In this week's episode, your regular co-hosts are joined for the second time by RBP's original co-founder Martin Colyer, beamed in from Leyton, to offer his invaluable thoughts on Lucinda Williams and Greil Marcus' classic Mystery Train

Williams prompts near-rapturous approval for her 1998 masterpiece Car Wheels on a Gravel Road, with Mark and Barney similarly admiring its southern poetics and Americana-defining country soul. Conversation flows seamlessly into the impact of Marcus' 1975 game-changing book, newly reissued (with lavish illustrations) by the Folio Society. Discussion of the book's chapters on Elvis Presley and The Band takes the RBP team back to Marcus' profound influence on British fans of American music.

Rounding out the episode's American theme, these four horsemen of the rock apocalypse hear clips from Maureen Paton's 2005 phone interview with the ever-amusing Rufus Wainwright, who covers all the topics you might expect from him, following the release of his remarkable Want albums: addiction, AIDS, America and the Wainwright/McGarrigle clans.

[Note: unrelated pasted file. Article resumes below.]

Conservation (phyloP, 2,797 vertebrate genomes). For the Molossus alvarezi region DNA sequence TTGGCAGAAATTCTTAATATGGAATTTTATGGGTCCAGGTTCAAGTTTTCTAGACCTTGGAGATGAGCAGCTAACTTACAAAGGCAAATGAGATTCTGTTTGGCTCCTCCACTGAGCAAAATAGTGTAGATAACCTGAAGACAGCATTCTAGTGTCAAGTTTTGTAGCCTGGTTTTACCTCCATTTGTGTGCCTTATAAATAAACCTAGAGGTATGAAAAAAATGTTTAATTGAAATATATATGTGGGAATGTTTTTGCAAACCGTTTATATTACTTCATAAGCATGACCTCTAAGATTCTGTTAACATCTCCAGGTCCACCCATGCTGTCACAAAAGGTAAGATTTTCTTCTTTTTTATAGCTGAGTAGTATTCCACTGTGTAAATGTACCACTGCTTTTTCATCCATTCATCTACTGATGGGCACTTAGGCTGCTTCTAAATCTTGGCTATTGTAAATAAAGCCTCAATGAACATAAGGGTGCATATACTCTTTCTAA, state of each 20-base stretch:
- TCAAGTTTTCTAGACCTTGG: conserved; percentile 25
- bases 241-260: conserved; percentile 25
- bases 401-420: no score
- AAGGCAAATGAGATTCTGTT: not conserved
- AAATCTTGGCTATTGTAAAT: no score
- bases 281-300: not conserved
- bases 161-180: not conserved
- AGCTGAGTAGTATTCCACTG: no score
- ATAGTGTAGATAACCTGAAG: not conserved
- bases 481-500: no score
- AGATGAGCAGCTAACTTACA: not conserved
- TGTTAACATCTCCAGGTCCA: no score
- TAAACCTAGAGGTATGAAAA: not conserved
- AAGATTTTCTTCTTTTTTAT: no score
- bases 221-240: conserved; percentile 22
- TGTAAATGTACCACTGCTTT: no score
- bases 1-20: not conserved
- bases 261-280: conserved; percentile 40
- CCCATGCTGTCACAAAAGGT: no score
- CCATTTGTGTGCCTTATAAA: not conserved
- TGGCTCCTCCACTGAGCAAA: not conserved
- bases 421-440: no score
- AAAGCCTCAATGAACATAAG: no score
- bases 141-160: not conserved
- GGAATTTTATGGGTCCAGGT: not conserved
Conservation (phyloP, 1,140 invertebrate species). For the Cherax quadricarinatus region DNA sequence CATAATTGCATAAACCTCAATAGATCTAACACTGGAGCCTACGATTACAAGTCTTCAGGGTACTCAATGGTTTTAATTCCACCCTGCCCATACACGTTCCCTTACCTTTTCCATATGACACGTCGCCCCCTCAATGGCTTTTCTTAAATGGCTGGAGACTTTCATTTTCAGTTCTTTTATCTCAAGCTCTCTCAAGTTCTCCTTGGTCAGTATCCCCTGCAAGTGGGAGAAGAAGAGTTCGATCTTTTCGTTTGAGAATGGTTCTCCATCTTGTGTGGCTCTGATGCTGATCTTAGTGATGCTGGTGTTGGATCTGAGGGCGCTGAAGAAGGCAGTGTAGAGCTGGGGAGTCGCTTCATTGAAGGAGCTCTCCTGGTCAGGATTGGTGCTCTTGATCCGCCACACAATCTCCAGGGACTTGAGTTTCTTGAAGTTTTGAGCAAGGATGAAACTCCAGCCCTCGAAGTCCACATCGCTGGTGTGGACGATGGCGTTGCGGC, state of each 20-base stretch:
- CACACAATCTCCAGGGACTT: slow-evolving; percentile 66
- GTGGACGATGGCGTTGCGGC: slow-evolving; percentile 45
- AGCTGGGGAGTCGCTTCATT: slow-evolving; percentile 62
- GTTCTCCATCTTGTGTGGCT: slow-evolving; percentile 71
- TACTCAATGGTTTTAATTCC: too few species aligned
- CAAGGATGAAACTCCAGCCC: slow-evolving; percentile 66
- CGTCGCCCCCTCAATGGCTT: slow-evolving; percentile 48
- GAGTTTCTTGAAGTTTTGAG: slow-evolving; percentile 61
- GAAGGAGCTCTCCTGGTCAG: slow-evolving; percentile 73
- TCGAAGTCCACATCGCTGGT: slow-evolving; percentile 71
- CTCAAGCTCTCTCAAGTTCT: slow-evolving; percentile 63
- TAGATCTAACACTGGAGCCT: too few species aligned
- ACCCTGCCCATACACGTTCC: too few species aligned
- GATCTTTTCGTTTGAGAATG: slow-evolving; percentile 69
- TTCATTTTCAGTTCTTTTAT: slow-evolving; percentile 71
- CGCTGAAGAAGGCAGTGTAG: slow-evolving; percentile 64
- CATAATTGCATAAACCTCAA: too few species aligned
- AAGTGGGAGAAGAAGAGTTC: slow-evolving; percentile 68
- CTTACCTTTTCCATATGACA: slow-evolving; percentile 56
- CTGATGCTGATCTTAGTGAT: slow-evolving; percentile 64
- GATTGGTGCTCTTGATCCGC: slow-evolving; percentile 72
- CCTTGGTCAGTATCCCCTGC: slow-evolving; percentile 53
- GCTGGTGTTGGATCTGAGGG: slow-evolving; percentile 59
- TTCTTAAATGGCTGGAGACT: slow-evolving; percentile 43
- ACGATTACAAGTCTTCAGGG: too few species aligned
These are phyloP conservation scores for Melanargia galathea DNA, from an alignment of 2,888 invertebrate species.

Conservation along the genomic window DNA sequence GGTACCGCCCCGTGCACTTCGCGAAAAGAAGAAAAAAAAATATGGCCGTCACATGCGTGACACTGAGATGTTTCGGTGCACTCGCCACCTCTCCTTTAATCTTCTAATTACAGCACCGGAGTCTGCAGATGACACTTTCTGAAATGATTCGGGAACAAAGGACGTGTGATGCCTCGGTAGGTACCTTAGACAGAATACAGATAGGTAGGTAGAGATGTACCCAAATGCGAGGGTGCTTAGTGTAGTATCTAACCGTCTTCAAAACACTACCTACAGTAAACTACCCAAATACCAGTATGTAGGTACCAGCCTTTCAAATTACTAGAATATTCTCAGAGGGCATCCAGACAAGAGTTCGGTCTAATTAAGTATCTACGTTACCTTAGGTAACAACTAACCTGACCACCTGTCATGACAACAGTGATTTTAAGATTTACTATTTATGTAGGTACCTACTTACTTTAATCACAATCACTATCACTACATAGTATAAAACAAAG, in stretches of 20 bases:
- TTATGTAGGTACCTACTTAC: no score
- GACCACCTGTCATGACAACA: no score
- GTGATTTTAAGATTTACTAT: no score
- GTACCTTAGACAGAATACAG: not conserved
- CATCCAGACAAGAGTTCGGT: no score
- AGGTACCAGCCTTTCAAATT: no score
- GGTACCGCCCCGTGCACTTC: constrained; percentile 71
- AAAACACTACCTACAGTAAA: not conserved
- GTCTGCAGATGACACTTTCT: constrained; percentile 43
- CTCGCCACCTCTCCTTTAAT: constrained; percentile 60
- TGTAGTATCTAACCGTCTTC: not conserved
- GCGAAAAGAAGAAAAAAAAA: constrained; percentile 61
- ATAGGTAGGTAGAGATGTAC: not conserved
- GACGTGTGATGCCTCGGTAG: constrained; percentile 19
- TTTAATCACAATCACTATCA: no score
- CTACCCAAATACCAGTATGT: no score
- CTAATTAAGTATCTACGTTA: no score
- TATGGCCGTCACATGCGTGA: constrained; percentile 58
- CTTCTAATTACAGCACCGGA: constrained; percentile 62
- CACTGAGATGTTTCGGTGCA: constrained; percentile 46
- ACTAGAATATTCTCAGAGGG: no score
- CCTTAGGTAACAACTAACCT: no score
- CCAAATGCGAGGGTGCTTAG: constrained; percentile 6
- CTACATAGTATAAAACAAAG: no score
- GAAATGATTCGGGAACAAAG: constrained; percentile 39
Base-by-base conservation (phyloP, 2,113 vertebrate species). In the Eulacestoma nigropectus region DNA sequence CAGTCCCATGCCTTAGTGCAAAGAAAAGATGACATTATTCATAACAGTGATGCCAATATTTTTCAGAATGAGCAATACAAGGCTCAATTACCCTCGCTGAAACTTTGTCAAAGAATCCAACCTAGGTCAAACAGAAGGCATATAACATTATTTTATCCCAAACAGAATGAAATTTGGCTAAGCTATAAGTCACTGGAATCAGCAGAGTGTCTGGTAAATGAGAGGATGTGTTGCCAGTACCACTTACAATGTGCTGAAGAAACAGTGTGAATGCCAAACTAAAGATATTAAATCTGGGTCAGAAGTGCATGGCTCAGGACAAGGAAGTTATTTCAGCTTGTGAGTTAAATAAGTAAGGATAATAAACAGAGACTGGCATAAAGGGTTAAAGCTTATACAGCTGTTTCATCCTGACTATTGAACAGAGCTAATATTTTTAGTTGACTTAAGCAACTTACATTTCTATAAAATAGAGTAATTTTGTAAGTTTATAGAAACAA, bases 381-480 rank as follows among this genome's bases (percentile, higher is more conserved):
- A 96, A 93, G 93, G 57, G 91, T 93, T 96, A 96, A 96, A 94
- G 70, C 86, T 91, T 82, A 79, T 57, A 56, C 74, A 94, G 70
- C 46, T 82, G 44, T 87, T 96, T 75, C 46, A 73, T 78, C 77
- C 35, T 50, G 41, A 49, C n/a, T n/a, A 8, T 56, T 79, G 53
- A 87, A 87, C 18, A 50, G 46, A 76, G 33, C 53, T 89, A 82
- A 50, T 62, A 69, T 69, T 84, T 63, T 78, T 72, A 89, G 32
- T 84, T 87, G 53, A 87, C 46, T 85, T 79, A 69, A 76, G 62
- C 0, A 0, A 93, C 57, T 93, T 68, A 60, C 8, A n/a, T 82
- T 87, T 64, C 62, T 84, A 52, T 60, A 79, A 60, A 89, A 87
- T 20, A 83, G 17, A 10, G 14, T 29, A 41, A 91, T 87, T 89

As per usual, Messrs. Pringle, Hoskyns & Murison-Bowie sift through some of the new library pieces that most intrigued them, including a Dawn James Rave interview with Small Face Steve Marriott from 1966; Michael Watts' underwhelmed Melody Maker response to Herbie Hancock's 1974 show at Carnegie Hall; Dave Thompson's fascinating 2004 Goldmine piece on the late Alan ('I Love Rock 'n Roll') Merrill's little-known Japanese glam band Vodka Collins; and, from 2006, a terrific Pete Paphides Times profile Gogol Bordello's Eugene Hütz

Pieces discussed: Lucinda Williams, Lucinder Williams, Lucindest Williams, Greil Marcus sees The Band, Greil on rock'n'roll, Greil in conversation with Andy Beckett, Rufus Wainwright audio, Small Faces, Why does nobody love the Beatles?, Herbie Hancock, The Beastie Boys, Samantha Fox, Andrew Loog Oldham, Vodka Collins, Teenage Fanclub, Gogol Bordello and Toro y Moi.